Thursday, August 11, 2011

Frost High School - Playing With The Polar Bears

I have decided that through our BLOG, I am going to come clean............. I spent the first 15 years of my life wanting to "Play With The Polar Bears". You might wonder why a kid from Central Texas would grow up with a dream like this and, quite frankly, I would not blame you.

But all is really not as crazy as it may seem. In fact, nearly all the kids I grew up with had the same dream. You see, my home town of Frost, Texas lies fifty miles south of Dallas. It is the home of The Fighting Frost Polar Bears, our school mascot, and from the time I could remember, I wanted to wear the blue and white jersey into a gym filled with screaming Polar Bear fans. I wanted to hold the hand of a Polar Bear Cheerleader as we ran on the field before games against Mildred, Bynum, Coolidge, Palmer and the other small schools in our area.

Frost had a population of 507 according to the city limit sign that was a few hundred feet down Highway 22 where I lived, and I graduated with 12 other kids. We never had more than 25 players on our team and needless to say we had no Jr. Varsity. In fact as a 14 year old, 125lb Freshman, I started at Safety all season. I still remember Eddie Collins from Blooming Grove dragging me 20 yards into the end zone. Two things were sure, he was going to score..... and I wasn't letting go until he stopped running. Both of my older sisters were Polar Bear Cheerleaders and my brother-in-law was an All District running back. We had our own legends at Frost High School. Rejcek, Raley, Thompson and Joe Jr. were my heroes. I played alongside great Polar Bears like Adrian Johnson, Alan Hargrove, Tony Sanders and Jeff Moore (who had to be the toughest pound for pound guy I have ever known). And while I still find time to brag about being named Honorable Mention All District in 1972, the reality is that there were no college football dreams for me. These were the days.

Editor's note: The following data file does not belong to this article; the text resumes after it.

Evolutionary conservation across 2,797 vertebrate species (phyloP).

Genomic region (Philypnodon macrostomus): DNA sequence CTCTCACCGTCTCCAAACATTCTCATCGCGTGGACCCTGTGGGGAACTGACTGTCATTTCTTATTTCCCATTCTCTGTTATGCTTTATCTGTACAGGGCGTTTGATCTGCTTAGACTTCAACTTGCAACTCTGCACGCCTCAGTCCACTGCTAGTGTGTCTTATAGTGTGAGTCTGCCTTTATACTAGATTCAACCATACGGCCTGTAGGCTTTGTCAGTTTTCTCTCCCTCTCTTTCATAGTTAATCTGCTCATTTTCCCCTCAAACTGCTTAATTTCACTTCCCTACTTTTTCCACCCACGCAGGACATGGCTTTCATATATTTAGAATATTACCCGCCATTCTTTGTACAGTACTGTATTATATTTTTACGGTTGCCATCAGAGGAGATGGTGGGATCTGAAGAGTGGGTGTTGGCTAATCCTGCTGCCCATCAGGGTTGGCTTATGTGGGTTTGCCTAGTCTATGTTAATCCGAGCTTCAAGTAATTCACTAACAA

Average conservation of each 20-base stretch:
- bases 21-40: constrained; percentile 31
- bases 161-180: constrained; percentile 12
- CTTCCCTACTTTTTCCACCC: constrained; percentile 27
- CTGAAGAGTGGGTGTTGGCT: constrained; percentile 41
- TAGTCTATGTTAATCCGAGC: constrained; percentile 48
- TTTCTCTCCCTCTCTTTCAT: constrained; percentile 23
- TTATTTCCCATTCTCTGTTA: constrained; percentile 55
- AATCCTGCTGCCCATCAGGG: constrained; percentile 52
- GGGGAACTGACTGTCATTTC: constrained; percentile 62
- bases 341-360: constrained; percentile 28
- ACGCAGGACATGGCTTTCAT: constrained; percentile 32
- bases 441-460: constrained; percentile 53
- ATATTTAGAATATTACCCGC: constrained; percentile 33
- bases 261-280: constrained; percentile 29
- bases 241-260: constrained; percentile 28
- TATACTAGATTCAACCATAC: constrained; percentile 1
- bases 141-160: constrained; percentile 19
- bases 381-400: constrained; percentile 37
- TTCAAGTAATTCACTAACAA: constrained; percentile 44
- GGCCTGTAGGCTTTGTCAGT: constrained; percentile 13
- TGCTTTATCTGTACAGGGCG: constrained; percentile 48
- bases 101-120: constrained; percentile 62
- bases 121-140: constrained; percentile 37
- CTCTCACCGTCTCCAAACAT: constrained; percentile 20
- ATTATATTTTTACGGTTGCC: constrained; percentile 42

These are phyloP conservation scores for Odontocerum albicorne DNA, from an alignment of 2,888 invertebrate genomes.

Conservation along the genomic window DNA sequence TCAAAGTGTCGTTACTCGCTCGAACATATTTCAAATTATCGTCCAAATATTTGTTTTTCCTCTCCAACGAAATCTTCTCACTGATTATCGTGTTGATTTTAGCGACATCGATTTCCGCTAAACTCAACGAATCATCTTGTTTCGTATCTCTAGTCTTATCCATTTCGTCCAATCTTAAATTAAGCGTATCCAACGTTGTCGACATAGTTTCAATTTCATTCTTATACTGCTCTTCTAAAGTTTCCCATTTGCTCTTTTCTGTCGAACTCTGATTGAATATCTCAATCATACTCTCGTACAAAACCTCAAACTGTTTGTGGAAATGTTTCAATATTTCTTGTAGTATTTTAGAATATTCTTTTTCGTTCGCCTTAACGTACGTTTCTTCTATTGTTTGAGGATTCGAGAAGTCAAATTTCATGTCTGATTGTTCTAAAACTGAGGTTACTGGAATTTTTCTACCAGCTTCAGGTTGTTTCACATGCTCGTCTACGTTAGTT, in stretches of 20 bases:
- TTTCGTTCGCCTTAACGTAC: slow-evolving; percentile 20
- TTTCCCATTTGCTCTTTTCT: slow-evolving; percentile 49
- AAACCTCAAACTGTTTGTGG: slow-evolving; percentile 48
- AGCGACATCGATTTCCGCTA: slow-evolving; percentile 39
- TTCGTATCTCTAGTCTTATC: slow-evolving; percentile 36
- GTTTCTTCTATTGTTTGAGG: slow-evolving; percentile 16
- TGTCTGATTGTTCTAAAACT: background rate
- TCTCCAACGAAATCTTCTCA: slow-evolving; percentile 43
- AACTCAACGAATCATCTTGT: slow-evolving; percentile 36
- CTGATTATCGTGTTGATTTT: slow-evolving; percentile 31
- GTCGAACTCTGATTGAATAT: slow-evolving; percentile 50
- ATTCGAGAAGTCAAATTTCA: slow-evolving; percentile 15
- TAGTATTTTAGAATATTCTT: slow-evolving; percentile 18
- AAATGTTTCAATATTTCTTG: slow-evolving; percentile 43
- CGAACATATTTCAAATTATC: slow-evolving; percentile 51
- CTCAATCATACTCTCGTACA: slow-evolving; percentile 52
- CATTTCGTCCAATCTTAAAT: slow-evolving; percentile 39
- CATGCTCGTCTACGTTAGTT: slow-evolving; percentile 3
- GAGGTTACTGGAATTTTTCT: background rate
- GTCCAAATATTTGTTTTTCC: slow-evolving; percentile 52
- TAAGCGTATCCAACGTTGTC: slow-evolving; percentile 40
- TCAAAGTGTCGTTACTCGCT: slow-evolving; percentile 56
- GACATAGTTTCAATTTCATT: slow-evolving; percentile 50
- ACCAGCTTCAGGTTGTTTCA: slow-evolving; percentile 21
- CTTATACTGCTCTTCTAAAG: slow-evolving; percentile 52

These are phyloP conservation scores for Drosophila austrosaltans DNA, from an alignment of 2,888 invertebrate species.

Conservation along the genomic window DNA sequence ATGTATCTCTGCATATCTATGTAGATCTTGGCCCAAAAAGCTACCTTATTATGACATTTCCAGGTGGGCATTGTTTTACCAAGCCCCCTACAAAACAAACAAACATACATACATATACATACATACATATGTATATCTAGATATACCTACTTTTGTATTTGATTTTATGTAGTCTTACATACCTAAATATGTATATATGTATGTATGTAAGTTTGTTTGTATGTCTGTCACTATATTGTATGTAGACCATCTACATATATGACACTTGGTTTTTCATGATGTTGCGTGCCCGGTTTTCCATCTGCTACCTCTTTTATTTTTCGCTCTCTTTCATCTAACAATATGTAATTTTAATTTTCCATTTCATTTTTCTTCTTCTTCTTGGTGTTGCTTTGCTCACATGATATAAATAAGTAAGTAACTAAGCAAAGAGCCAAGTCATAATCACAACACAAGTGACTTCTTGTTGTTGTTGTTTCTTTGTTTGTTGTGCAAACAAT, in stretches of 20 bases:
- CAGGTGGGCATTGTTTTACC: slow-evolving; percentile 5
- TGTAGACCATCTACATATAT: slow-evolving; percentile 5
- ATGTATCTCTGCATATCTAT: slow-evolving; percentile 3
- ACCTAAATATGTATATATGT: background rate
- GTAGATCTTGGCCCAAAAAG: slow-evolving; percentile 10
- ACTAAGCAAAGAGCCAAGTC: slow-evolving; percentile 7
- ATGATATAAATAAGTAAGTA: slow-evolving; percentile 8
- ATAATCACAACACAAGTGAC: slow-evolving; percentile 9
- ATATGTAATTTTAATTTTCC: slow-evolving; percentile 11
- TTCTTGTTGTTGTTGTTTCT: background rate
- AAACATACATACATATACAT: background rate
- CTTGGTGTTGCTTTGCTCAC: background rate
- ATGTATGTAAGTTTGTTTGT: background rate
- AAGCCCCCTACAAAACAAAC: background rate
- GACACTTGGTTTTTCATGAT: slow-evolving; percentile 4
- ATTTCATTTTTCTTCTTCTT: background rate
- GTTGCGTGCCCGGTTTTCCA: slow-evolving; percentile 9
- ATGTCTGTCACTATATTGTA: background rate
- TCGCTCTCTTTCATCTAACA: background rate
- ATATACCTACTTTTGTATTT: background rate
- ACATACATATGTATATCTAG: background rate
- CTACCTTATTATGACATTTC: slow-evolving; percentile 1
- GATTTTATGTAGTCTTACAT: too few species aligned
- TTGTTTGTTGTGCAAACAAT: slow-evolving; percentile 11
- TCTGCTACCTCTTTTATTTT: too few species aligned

But that was never the reason for playing.  I continued playing both offense and defense, as did most of my teammates beginning my sophomore year. We never made the playoffs, and in my four years, we lost a few more than we won, but did have a 7-3 season while I was a Junior.  We played a game in Ft. Worth in 1971 against Masonic Home (I scored the winning TD by the way) and our team got a "delay of game penalty" when we stopped to watch the Goodyear Blimp fly over. We won a game 2-0  during a severe thunderstorm and I fell in love with Paula Hooser, our Twirler who was a Senior when I was a Freshman. Paula, by the way, soon married her real boyfriend and they have been married nearly 40 years.

We didn't have an electric scoreboard until my Jr. year (The time and score were kept on the field), and as far as I know I still hold the school record of throwing four interceptions that went back for touchdowns in a 68-6 loss to the hated Wortham Bulldogs my Sr. year. My Polar Bear Letter Jacket hangs in my office, and it gets plenty of laughs when I try to put it on now-a-days.